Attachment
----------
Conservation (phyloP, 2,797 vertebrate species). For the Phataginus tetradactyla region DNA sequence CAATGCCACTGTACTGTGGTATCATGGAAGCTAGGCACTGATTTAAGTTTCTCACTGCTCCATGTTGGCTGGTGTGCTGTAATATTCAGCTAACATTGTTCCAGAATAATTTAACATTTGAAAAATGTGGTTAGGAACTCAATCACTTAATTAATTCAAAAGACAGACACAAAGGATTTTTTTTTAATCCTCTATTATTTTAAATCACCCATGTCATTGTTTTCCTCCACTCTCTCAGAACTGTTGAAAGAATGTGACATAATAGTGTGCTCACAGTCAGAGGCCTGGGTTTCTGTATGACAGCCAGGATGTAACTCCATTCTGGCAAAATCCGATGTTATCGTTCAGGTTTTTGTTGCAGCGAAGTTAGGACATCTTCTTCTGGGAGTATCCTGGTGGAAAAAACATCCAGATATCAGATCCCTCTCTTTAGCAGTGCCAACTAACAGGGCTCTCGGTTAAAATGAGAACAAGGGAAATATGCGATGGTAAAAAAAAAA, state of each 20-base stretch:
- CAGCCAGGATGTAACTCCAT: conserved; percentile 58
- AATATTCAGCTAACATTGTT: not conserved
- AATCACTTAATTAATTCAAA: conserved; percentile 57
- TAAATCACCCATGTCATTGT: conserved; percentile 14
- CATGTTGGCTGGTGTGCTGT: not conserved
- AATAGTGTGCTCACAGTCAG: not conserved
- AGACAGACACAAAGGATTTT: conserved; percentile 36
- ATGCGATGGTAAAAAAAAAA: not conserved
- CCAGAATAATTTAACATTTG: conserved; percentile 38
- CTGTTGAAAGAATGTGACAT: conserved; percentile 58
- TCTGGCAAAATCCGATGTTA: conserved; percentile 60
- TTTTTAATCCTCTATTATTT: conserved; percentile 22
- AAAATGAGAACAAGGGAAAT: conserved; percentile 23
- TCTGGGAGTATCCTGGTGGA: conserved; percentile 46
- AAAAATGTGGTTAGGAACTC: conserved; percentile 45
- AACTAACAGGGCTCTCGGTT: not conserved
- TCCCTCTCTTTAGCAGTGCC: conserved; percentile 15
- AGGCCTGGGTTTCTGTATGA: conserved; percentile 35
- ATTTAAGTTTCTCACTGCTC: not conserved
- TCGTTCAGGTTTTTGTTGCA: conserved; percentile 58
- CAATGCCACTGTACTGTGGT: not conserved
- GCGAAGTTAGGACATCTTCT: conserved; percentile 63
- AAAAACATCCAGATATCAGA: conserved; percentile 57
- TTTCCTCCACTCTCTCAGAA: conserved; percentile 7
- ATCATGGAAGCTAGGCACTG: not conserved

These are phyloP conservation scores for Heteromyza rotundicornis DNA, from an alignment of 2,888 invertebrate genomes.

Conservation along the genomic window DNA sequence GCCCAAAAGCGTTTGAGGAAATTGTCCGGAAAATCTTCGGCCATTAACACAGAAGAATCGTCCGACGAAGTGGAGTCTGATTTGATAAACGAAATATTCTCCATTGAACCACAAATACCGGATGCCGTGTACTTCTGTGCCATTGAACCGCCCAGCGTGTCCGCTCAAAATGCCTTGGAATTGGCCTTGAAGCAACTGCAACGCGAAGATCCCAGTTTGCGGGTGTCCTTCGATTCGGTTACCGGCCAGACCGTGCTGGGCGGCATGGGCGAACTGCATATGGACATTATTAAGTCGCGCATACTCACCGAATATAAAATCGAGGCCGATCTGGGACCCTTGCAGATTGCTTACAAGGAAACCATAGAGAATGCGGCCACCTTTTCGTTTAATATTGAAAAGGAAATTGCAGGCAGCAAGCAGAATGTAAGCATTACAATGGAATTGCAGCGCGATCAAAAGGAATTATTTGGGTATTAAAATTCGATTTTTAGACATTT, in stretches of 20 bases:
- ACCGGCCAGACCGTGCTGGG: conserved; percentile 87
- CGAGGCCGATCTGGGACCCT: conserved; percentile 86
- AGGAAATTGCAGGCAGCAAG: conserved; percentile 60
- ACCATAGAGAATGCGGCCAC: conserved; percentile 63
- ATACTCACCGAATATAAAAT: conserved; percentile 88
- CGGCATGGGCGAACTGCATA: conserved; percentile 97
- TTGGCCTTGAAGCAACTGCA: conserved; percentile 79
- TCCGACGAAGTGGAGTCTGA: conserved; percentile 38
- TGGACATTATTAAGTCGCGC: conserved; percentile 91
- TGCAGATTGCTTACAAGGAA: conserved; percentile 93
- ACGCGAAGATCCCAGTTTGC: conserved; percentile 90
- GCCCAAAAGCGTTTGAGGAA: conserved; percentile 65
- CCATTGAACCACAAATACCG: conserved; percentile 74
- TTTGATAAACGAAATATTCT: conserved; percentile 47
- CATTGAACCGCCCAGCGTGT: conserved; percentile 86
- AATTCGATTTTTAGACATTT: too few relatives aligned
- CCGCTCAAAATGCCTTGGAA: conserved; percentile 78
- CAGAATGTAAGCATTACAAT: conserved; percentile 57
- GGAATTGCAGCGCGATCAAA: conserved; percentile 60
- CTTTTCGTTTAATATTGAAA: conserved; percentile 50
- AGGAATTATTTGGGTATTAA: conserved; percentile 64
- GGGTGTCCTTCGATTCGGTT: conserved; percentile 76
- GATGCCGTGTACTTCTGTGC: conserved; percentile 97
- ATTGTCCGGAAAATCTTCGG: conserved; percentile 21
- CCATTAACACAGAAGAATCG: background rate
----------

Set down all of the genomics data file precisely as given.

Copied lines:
Conservation (phyloP, 2,797 vertebrate species). For the Phataginus tetradactyla region DNA sequence CAATGCCACTGTACTGTGGTATCATGGAAGCTAGGCACTGATTTAAGTTTCTCACTGCTCCATGTTGGCTGGTGTGCTGTAATATTCAGCTAACATTGTTCCAGAATAATTTAACATTTGAAAAATGTGGTTAGGAACTCAATCACTTAATTAATTCAAAAGACAGACACAAAGGATTTTTTTTTAATCCTCTATTATTTTAAATCACCCATGTCATTGTTTTCCTCCACTCTCTCAGAACTGTTGAAAGAATGTGACATAATAGTGTGCTCACAGTCAGAGGCCTGGGTTTCTGTATGACAGCCAGGATGTAACTCCATTCTGGCAAAATCCGATGTTATCGTTCAGGTTTTTGTTGCAGCGAAGTTAGGACATCTTCTTCTGGGAGTATCCTGGTGGAAAAAACATCCAGATATCAGATCCCTCTCTTTAGCAGTGCCAACTAACAGGGCTCTCGGTTAAAATGAGAACAAGGGAAATATGCGATGGTAAAAAAAAAA, state of each 20-base stretch:
- CAGCCAGGATGTAACTCCAT: conserved; percentile 58
- AATATTCAGCTAACATTGTT: not conserved
- AATCACTTAATTAATTCAAA: conserved; percentile 57
- TAAATCACCCATGTCATTGT: conserved; percentile 14
- CATGTTGGCTGGTGTGCTGT: not conserved
- AATAGTGTGCTCACAGTCAG: not conserved
- AGACAGACACAAAGGATTTT: conserved; percentile 36
- ATGCGATGGTAAAAAAAAAA: not conserved
- CCAGAATAATTTAACATTTG: conserved; percentile 38
- CTGTTGAAAGAATGTGACAT: conserved; percentile 58
- TCTGGCAAAATCCGATGTTA: conserved; percentile 60
- TTTTTAATCCTCTATTATTT: conserved; percentile 22
- AAAATGAGAACAAGGGAAAT: conserved; percentile 23
- TCTGGGAGTATCCTGGTGGA: conserved; percentile 46
- AAAAATGTGGTTAGGAACTC: conserved; percentile 45
- AACTAACAGGGCTCTCGGTT: not conserved
- TCCCTCTCTTTAGCAGTGCC: conserved; percentile 15
- AGGCCTGGGTTTCTGTATGA: conserved; percentile 35
- ATTTAAGTTTCTCACTGCTC: not conserved
- TCGTTCAGGTTTTTGTTGCA: conserved; percentile 58
- CAATGCCACTGTACTGTGGT: not conserved
- GCGAAGTTAGGACATCTTCT: conserved; percentile 63
- AAAAACATCCAGATATCAGA: conserved; percentile 57
- TTTCCTCCACTCTCTCAGAA: conserved; percentile 7
- ATCATGGAAGCTAGGCACTG: not conserved

These are phyloP conservation scores for Heteromyza rotundicornis DNA, from an alignment of 2,888 invertebrate genomes.

Conservation along the genomic window DNA sequence GCCCAAAAGCGTTTGAGGAAATTGTCCGGAAAATCTTCGGCCATTAACACAGAAGAATCGTCCGACGAAGTGGAGTCTGATTTGATAAACGAAATATTCTCCATTGAACCACAAATACCGGATGCCGTGTACTTCTGTGCCATTGAACCGCCCAGCGTGTCCGCTCAAAATGCCTTGGAATTGGCCTTGAAGCAACTGCAACGCGAAGATCCCAGTTTGCGGGTGTCCTTCGATTCGGTTACCGGCCAGACCGTGCTGGGCGGCATGGGCGAACTGCATATGGACATTATTAAGTCGCGCATACTCACCGAATATAAAATCGAGGCCGATCTGGGACCCTTGCAGATTGCTTACAAGGAAACCATAGAGAATGCGGCCACCTTTTCGTTTAATATTGAAAAGGAAATTGCAGGCAGCAAGCAGAATGTAAGCATTACAATGGAATTGCAGCGCGATCAAAAGGAATTATTTGGGTATTAAAATTCGATTTTTAGACATTT, in stretches of 20 bases:
- ACCGGCCAGACCGTGCTGGG: conserved; percentile 87
- CGAGGCCGATCTGGGACCCT: conserved; percentile 86
- AGGAAATTGCAGGCAGCAAG: conserved; percentile 60
- ACCATAGAGAATGCGGCCAC: conserved; percentile 63
- ATACTCACCGAATATAAAAT: conserved; percentile 88
- CGGCATGGGCGAACTGCATA: conserved; percentile 97
- TTGGCCTTGAAGCAACTGCA: conserved; percentile 79
- TCCGACGAAGTGGAGTCTGA: conserved; percentile 38
- TGGACATTATTAAGTCGCGC: conserved; percentile 91
- TGCAGATTGCTTACAAGGAA: conserved; percentile 93
- ACGCGAAGATCCCAGTTTGC: conserved; percentile 90
- GCCCAAAAGCGTTTGAGGAA: conserved; percentile 65
- CCATTGAACCACAAATACCG: conserved; percentile 74
- TTTGATAAACGAAATATTCT: conserved; percentile 47
- CATTGAACCGCCCAGCGTGT: conserved; percentile 86
- AATTCGATTTTTAGACATTT: too few relatives aligned
- CCGCTCAAAATGCCTTGGAA: conserved; percentile 78
- CAGAATGTAAGCATTACAAT: conserved; percentile 57
- GGAATTGCAGCGCGATCAAA: conserved; percentile 60
- CTTTTCGTTTAATATTGAAA: conserved; percentile 50
- AGGAATTATTTGGGTATTAA: conserved; percentile 64
- GGGTGTCCTTCGATTCGGTT: conserved; percentile 76
- GATGCCGTGTACTTCTGTGC: conserved; percentile 97
- ATTGTCCGGAAAATCTTCGG: conserved; percentile 21
- CCATTAACACAGAAGAATCG: background rate